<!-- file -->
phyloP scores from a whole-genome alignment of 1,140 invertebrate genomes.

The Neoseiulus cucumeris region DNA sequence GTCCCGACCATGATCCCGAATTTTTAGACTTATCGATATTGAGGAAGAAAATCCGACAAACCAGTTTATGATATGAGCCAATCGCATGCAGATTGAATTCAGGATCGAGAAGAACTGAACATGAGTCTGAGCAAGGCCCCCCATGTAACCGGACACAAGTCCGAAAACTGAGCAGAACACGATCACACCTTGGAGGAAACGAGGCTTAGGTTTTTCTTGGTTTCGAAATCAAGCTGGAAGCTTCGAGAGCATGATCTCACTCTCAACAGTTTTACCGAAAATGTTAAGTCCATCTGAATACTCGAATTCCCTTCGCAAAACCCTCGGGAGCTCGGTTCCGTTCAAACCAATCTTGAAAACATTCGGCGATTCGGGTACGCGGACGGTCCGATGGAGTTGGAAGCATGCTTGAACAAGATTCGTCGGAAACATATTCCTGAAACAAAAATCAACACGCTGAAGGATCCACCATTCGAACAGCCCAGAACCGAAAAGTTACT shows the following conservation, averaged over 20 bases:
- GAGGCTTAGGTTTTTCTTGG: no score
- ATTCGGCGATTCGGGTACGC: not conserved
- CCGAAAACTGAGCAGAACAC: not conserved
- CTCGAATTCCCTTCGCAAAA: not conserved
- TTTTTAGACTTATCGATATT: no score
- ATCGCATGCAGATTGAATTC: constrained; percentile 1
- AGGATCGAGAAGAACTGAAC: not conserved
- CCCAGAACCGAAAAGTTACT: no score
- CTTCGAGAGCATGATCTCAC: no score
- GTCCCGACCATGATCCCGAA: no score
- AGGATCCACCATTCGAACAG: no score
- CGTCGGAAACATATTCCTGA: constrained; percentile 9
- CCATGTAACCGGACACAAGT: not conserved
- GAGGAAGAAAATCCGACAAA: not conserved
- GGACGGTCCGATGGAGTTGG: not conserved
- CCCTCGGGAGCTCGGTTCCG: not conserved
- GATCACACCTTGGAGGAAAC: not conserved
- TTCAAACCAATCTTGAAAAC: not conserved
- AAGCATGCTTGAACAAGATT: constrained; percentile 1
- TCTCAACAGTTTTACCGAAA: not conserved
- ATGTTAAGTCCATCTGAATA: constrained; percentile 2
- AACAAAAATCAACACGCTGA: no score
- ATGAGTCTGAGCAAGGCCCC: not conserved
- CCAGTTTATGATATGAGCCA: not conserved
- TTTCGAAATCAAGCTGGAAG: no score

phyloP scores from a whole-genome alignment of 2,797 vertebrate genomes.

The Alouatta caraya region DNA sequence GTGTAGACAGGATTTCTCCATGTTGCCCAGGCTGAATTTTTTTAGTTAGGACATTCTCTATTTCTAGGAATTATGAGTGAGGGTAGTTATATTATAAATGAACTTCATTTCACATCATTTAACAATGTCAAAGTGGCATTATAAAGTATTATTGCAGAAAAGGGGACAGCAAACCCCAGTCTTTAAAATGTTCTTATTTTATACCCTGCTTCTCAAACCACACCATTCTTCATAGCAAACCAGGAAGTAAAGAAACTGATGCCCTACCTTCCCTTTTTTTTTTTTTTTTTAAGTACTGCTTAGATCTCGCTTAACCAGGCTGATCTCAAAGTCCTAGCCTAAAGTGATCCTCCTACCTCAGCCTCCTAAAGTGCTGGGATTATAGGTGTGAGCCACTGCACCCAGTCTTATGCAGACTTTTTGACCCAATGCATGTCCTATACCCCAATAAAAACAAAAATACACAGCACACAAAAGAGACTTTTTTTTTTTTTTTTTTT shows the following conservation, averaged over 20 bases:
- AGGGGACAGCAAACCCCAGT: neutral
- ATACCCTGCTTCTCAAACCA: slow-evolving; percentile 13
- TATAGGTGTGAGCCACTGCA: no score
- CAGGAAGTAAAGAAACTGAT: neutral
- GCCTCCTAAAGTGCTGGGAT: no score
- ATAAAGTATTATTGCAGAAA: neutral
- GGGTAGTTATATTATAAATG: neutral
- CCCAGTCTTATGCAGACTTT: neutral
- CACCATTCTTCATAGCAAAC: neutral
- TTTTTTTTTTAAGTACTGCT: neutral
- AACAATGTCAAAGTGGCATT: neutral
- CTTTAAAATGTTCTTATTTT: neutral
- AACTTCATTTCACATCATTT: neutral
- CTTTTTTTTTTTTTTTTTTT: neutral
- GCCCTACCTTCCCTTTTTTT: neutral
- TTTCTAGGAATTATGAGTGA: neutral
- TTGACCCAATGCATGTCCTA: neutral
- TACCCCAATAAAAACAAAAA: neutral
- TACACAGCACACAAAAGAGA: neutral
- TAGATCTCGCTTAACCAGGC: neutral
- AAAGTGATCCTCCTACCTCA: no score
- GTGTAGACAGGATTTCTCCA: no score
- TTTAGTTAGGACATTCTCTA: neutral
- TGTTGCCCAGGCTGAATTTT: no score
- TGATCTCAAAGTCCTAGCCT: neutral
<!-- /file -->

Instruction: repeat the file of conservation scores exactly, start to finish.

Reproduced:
phyloP scores from a whole-genome alignment of 1,140 invertebrate genomes.

The Neoseiulus cucumeris region DNA sequence GTCCCGACCATGATCCCGAATTTTTAGACTTATCGATATTGAGGAAGAAAATCCGACAAACCAGTTTATGATATGAGCCAATCGCATGCAGATTGAATTCAGGATCGAGAAGAACTGAACATGAGTCTGAGCAAGGCCCCCCATGTAACCGGACACAAGTCCGAAAACTGAGCAGAACACGATCACACCTTGGAGGAAACGAGGCTTAGGTTTTTCTTGGTTTCGAAATCAAGCTGGAAGCTTCGAGAGCATGATCTCACTCTCAACAGTTTTACCGAAAATGTTAAGTCCATCTGAATACTCGAATTCCCTTCGCAAAACCCTCGGGAGCTCGGTTCCGTTCAAACCAATCTTGAAAACATTCGGCGATTCGGGTACGCGGACGGTCCGATGGAGTTGGAAGCATGCTTGAACAAGATTCGTCGGAAACATATTCCTGAAACAAAAATCAACACGCTGAAGGATCCACCATTCGAACAGCCCAGAACCGAAAAGTTACT shows the following conservation, averaged over 20 bases:
- GAGGCTTAGGTTTTTCTTGG: no score
- ATTCGGCGATTCGGGTACGC: not conserved
- CCGAAAACTGAGCAGAACAC: not conserved
- CTCGAATTCCCTTCGCAAAA: not conserved
- TTTTTAGACTTATCGATATT: no score
- ATCGCATGCAGATTGAATTC: constrained; percentile 1
- AGGATCGAGAAGAACTGAAC: not conserved
- CCCAGAACCGAAAAGTTACT: no score
- CTTCGAGAGCATGATCTCAC: no score
- GTCCCGACCATGATCCCGAA: no score
- AGGATCCACCATTCGAACAG: no score
- CGTCGGAAACATATTCCTGA: constrained; percentile 9
- CCATGTAACCGGACACAAGT: not conserved
- GAGGAAGAAAATCCGACAAA: not conserved
- GGACGGTCCGATGGAGTTGG: not conserved
- CCCTCGGGAGCTCGGTTCCG: not conserved
- GATCACACCTTGGAGGAAAC: not conserved
- TTCAAACCAATCTTGAAAAC: not conserved
- AAGCATGCTTGAACAAGATT: constrained; percentile 1
- TCTCAACAGTTTTACCGAAA: not conserved
- ATGTTAAGTCCATCTGAATA: constrained; percentile 2
- AACAAAAATCAACACGCTGA: no score
- ATGAGTCTGAGCAAGGCCCC: not conserved
- CCAGTTTATGATATGAGCCA: not conserved
- TTTCGAAATCAAGCTGGAAG: no score

phyloP scores from a whole-genome alignment of 2,797 vertebrate genomes.

The Alouatta caraya region DNA sequence GTGTAGACAGGATTTCTCCATGTTGCCCAGGCTGAATTTTTTTAGTTAGGACATTCTCTATTTCTAGGAATTATGAGTGAGGGTAGTTATATTATAAATGAACTTCATTTCACATCATTTAACAATGTCAAAGTGGCATTATAAAGTATTATTGCAGAAAAGGGGACAGCAAACCCCAGTCTTTAAAATGTTCTTATTTTATACCCTGCTTCTCAAACCACACCATTCTTCATAGCAAACCAGGAAGTAAAGAAACTGATGCCCTACCTTCCCTTTTTTTTTTTTTTTTTAAGTACTGCTTAGATCTCGCTTAACCAGGCTGATCTCAAAGTCCTAGCCTAAAGTGATCCTCCTACCTCAGCCTCCTAAAGTGCTGGGATTATAGGTGTGAGCCACTGCACCCAGTCTTATGCAGACTTTTTGACCCAATGCATGTCCTATACCCCAATAAAAACAAAAATACACAGCACACAAAAGAGACTTTTTTTTTTTTTTTTTTT shows the following conservation, averaged over 20 bases:
- AGGGGACAGCAAACCCCAGT: neutral
- ATACCCTGCTTCTCAAACCA: slow-evolving; percentile 13
- TATAGGTGTGAGCCACTGCA: no score
- CAGGAAGTAAAGAAACTGAT: neutral
- GCCTCCTAAAGTGCTGGGAT: no score
- ATAAAGTATTATTGCAGAAA: neutral
- GGGTAGTTATATTATAAATG: neutral
- CCCAGTCTTATGCAGACTTT: neutral
- CACCATTCTTCATAGCAAAC: neutral
- TTTTTTTTTTAAGTACTGCT: neutral
- AACAATGTCAAAGTGGCATT: neutral
- CTTTAAAATGTTCTTATTTT: neutral
- AACTTCATTTCACATCATTT: neutral
- CTTTTTTTTTTTTTTTTTTT: neutral
- GCCCTACCTTCCCTTTTTTT: neutral
- TTTCTAGGAATTATGAGTGA: neutral
- TTGACCCAATGCATGTCCTA: neutral
- TACCCCAATAAAAACAAAAA: neutral
- TACACAGCACACAAAAGAGA: neutral
- TAGATCTCGCTTAACCAGGC: neutral
- AAAGTGATCCTCCTACCTCA: no score
- GTGTAGACAGGATTTCTCCA: no score
- TTTAGTTAGGACATTCTCTA: neutral
- TGTTGCCCAGGCTGAATTTT: no score
- TGATCTCAAAGTCCTAGCCT: neutral